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    4 Ways Office 365 Encourages Accessibility for Individuals with Disabilities

    Learn how Office 365 is promoting accessibility across all of its web based and desktop applications

    Microsoft has been busy working on a slew of new accessibility updates for Office 365. These additions should provide organizations with a more inclusive work environment for users across all platforms. The Office accessibility improvements outlined in this blog are geared towards both document creation as well as review.

    How Office 365 enables more accessible content creation

    One of Microsoft’s goals with new accessibility updates for Office 365 was to encourage individuals to create content that is accessible by all. A few of the notable Office 365 updates that have recently been added include:

    1. Intelligent image analysis – PowerPoint already boasts this feature, which uses facial recognition, color detection, and much more to automatically provide alternative text descriptions that can help individuals with visual impairments better understand documents and presentations. Word will soon offer this new feature as well.

    2. Accessibility Checker – The Accessibility Checker is now available in Excel, OneNote, Outlook, PowerPoint, Visio, and Word. This tool analyzes your files to offer easily-implemented recommendations to help people who may have varying levels of hearing, sight, or mobility impairments. Access the Accessibility Checker by clicking on Check Accessibility, located under the Review tab.

    3. Using MailTips in Outlook to alert coworkers – By enabling a MailTip in Outlook, users can signal coworkers of their need for more accessible content. It prompts users to run the Accessibility Checker prior to sending an email to individuals who have enabled this MailTip. This feature currently only works with Outlook on the web, but should be coming to Outlook on Windows desktops in the near future. Access this functionality by navigating to Accessibility preferences under the General tab in Outlook on the web.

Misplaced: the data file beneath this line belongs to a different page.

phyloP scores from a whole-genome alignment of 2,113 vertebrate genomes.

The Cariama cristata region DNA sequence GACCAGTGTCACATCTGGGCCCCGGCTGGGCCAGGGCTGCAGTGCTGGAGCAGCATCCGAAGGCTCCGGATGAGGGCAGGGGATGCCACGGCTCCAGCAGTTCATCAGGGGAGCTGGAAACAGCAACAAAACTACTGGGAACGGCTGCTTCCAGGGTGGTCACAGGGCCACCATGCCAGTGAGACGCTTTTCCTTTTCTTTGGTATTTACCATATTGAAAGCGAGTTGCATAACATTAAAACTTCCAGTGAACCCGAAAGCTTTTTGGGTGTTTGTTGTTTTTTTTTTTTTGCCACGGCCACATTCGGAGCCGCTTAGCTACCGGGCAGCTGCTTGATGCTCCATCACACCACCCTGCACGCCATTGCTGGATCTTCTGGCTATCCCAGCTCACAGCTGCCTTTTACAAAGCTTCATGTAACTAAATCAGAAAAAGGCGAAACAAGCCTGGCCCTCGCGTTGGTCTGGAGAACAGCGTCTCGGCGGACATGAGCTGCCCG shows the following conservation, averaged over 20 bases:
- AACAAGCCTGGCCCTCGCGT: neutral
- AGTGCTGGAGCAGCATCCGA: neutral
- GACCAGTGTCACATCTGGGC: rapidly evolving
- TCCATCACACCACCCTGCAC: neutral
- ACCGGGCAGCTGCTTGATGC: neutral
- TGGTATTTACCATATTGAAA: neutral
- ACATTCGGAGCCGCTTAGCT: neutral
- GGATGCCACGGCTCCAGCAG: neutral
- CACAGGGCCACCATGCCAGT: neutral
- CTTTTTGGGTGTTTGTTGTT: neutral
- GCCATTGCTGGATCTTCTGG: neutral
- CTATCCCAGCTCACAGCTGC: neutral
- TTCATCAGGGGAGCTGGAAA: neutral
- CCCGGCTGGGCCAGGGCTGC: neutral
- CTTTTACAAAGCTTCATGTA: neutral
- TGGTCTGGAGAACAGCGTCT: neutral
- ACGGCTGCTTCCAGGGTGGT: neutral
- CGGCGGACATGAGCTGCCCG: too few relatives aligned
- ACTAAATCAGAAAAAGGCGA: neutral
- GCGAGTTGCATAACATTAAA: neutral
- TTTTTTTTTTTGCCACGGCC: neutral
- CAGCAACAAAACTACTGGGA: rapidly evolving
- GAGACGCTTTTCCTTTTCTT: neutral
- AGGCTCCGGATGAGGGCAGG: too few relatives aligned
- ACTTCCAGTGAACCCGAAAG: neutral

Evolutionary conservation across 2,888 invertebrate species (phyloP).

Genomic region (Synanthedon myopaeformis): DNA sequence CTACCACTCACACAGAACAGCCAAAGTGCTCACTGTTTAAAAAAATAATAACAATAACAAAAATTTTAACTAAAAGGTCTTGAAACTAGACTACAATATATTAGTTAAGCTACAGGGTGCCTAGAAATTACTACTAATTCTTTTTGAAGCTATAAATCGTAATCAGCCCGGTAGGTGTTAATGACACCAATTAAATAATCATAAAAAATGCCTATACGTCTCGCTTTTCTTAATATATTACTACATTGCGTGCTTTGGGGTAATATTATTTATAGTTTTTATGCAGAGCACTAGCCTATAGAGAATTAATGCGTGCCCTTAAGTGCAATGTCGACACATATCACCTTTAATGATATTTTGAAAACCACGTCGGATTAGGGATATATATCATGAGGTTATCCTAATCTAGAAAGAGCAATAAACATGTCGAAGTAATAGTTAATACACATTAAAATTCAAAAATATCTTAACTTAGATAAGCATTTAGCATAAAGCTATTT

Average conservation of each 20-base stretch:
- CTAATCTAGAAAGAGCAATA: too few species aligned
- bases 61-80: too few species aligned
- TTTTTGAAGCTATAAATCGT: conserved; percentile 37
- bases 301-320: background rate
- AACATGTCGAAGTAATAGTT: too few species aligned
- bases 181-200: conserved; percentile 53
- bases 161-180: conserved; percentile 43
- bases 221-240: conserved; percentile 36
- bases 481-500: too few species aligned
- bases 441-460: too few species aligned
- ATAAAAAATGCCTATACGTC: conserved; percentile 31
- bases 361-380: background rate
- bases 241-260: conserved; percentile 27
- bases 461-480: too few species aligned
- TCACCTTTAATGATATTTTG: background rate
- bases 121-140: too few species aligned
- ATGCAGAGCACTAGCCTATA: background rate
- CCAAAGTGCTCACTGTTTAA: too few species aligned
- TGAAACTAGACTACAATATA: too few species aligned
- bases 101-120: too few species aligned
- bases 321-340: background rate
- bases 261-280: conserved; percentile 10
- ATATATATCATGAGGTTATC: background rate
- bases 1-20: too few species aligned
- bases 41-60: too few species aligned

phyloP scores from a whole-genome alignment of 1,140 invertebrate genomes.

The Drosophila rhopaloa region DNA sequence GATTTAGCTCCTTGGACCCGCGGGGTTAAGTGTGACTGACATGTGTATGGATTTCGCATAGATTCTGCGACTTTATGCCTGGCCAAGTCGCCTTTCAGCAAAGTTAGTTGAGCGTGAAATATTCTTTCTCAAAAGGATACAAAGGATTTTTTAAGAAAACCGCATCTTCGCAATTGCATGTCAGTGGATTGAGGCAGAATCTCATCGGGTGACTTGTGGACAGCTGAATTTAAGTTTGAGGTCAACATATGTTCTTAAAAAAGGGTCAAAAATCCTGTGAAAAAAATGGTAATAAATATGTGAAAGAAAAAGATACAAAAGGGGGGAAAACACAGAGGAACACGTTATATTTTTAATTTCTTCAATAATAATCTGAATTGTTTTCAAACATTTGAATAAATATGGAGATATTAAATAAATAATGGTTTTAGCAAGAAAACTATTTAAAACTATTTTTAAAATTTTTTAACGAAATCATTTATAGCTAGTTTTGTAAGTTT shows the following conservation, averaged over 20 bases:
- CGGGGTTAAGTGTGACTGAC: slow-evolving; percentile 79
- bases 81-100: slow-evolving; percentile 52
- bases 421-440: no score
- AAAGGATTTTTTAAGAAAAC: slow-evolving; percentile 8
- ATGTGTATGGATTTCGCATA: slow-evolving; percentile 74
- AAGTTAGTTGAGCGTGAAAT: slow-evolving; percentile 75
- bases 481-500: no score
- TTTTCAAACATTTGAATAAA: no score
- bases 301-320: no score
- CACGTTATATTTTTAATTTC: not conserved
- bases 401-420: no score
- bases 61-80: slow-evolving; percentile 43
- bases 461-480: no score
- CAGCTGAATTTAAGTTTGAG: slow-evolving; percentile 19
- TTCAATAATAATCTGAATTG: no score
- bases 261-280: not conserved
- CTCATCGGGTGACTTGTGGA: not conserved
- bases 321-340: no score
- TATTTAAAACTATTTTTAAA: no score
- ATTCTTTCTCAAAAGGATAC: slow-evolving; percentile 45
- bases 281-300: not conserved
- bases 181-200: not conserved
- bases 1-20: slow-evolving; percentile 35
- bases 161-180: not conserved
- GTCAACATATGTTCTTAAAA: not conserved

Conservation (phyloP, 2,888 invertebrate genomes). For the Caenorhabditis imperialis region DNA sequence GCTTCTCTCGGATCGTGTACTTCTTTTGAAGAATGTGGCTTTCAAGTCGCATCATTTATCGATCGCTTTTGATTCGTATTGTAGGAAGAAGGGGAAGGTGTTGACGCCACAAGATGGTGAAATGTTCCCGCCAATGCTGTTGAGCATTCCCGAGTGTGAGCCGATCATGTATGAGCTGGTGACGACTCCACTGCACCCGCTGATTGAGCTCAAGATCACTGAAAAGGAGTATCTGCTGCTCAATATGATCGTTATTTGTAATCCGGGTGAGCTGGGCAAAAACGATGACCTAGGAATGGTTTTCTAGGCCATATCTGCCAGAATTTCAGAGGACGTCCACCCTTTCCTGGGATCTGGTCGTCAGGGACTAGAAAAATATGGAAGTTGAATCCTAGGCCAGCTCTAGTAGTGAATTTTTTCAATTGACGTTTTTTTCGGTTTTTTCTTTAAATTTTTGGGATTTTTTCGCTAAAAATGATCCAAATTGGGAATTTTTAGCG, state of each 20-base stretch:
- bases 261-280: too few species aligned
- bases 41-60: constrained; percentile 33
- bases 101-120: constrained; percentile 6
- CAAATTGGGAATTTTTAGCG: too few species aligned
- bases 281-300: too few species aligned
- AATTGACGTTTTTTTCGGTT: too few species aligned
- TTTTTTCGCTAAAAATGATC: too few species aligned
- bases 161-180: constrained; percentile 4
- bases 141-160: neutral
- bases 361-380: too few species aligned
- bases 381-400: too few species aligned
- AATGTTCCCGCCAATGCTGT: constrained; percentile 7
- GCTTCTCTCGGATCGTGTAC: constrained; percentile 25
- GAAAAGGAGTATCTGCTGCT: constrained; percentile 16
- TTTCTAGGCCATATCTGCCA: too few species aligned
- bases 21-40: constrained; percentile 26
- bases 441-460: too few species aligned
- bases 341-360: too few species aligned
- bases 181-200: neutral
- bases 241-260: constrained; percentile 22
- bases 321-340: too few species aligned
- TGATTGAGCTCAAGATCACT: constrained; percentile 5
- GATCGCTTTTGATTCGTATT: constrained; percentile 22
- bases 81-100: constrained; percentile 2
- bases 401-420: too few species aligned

4. More easily-accessible hyperlinks – Thanks to a feature still in the works called Recent Items, users can easily create more meaningful display names for individuals accessing your content. When you click to add a link to your document, you’ll now be shown your recently-used files on OneDrive, OneDrive for Business, SharePoint, and web sites that you have recently visited.

    Once you select a link to insert into your document, its webpage title or file name will be displayed instead of a long URL. This feature is expected to be available to Office 365 subscribers in the next few months and will be accessible in PowerPoint, Word, Excel, and Outlook.

    Kudos to Microsoft for these accessibility improvements

    We’re excited to be partners with a company like Microsoft that doesn’t take the accessibility of its users for granted. If you’d like to learn more about the various accessibility options mentioned in this blog post, feel free to reach out to our team of Office 365 experts today at 877-788-1617 or through our contact form.

    Ready to get started? Contact us today to learn more.